We brought gift bags for each of the kids (except the newest arrivals that we didn't have names or info for). Sara and I and Denny organized and handed out the gift bags one by one. We took a picture of Denny with each child as they received their gifts. Brought tears to my eyes!
When we were done, Sara and I got to play with the kids. All the kids are so sweet, some well educated and can speak English real well, and others not so well. But, they all loved us and LOVED having their pictures taken. Sara and I tried to teach them duck-duck-goose, but that was a little difficult. Then we taught them the "fast hand slapping game". They all wanted to play that!
Then it was time for our first Nigerian meal!!! We had some smashed wheat, as Deborah described it. It is actually cassava. It looks like really thick malt-o-meal or cream of wheat. With it, we had some sort of soup, only it wasn't real soupy - more like saucy. It was very spicy and had meat, probably goat, in it. It also had something that looked like cooked spinach in it, mixed with couscous. I don't think that's what it was. It was very spicy - not like Mexican spice that stays with you and grows spicier with each bite. It was spicy after a couple of bites, then the spiciness went away. I have to say, that if I took a little of the smashed wheat with a little of the soup at the same time I could eat the soup - but not alone. The texture was too weird for me. The goat meat was very fatty and chewy so I only ate one bite. Deborah put so much on our plates! There was no way we could eat it all. She also made some chicken that was really good, once you got passed the little bit of hair still on it! For desert, we had fresh pineapple! It was really good - no preservatives or pesticides - straight off the tree! They add evaporated milk to it and eat it, like cereal. So, we tried it - not bad! It was different, but actually tasted okay.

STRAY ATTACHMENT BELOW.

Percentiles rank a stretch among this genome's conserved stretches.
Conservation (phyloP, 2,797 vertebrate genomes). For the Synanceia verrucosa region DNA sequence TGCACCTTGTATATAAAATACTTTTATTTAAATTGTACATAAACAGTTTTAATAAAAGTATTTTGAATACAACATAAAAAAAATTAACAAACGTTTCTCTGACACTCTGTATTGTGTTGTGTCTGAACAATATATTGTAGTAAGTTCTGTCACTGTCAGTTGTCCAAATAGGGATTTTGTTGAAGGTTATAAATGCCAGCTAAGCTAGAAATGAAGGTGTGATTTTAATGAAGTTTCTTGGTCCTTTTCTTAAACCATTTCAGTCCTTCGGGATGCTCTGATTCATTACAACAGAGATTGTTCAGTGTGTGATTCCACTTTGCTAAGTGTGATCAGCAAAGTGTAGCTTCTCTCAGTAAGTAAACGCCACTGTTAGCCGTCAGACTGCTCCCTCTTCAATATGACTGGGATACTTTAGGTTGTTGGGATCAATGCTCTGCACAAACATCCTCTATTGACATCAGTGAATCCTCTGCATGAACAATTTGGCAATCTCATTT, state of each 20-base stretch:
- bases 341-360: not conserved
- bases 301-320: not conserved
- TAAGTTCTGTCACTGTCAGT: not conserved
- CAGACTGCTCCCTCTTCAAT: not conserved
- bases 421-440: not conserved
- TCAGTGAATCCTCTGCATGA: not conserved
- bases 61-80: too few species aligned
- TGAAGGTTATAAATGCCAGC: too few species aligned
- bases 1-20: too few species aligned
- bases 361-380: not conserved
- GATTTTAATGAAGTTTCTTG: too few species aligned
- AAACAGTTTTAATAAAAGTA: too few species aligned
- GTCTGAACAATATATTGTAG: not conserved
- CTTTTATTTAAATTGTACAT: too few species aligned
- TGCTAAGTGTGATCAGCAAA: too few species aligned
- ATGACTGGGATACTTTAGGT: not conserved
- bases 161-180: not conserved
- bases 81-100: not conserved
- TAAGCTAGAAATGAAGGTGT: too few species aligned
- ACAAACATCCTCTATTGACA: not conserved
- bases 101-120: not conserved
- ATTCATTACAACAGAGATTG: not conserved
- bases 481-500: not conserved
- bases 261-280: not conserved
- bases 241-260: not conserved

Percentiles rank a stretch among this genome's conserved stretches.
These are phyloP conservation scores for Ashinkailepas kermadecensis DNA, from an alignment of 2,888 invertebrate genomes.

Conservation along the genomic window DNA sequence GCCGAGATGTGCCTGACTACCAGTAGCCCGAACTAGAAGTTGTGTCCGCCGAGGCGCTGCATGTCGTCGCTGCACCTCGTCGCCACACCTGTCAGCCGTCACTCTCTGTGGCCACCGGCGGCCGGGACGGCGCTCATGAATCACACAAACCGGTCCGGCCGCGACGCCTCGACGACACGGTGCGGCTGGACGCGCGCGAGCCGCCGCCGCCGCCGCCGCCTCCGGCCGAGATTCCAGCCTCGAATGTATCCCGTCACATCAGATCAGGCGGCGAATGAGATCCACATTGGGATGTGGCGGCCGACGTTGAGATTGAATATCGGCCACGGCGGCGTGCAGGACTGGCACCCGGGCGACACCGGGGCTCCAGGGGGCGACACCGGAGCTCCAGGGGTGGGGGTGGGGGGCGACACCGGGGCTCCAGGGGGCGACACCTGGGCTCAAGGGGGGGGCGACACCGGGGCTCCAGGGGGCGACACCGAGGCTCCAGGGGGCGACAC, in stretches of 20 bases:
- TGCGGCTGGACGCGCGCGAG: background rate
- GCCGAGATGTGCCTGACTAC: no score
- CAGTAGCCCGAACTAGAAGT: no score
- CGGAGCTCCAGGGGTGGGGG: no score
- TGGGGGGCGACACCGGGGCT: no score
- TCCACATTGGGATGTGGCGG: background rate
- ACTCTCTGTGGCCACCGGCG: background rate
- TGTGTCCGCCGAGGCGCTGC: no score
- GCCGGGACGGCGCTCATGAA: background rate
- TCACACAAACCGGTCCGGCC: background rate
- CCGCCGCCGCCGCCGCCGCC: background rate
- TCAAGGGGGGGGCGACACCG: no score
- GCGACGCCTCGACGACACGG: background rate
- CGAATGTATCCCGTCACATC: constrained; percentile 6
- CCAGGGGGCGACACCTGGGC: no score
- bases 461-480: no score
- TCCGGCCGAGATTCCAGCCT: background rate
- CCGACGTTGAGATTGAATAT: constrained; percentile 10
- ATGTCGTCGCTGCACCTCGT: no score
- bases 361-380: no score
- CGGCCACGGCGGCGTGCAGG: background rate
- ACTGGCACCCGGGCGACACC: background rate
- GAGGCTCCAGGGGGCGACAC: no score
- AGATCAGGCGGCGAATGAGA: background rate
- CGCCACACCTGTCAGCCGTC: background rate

After some pictures with Deborah and loading up the boxes, we left. (I don't have those pictures on my camera, but I am expecting a CD of all the pictures combined and will post more as I get them). It took about 2 1/2 hours to get from the orphanage to the hotel and I slept most of the way. Sara and Luke went in the other car and we think they went to the church meeting where James, Clarke, John and Zach went, while we stayed at the orphanage. My suitcase is in their car so I can't shower or anything!!! So, I'm sitting here on the bed journaling. Sara and I get to share a queen size bed. It feels pretty comfy so far. We brought our own sheets and pillowcases. The TV is on - yes they have TV and even cell phones here. They get 3 or 4 channels. One is MTV base(?), sports, CNN and whatever I'm watching now - looks like a soap opera. I think it's in Spanish - dubbed in English; it's called Esmeralda. Weird! I feel like taking another nap now, but I'm afraid to lay on the covers!
The bucket in the tub is used for bathing. I guess they fill it up with water and use that to wash off with, but Sara and I did not use it. We used the shower nozzle, like in America. I didn't take a picture of it, but there was mold all over the ceiling because the shower in the room above us leaks. We only experienced one leakage, though, during our visit. (Thank goodness!!!)

1 comment:

  1. Anonymous21:25

    Mary, I am so glad you journal. It is most interesting!! Pictures are great too!!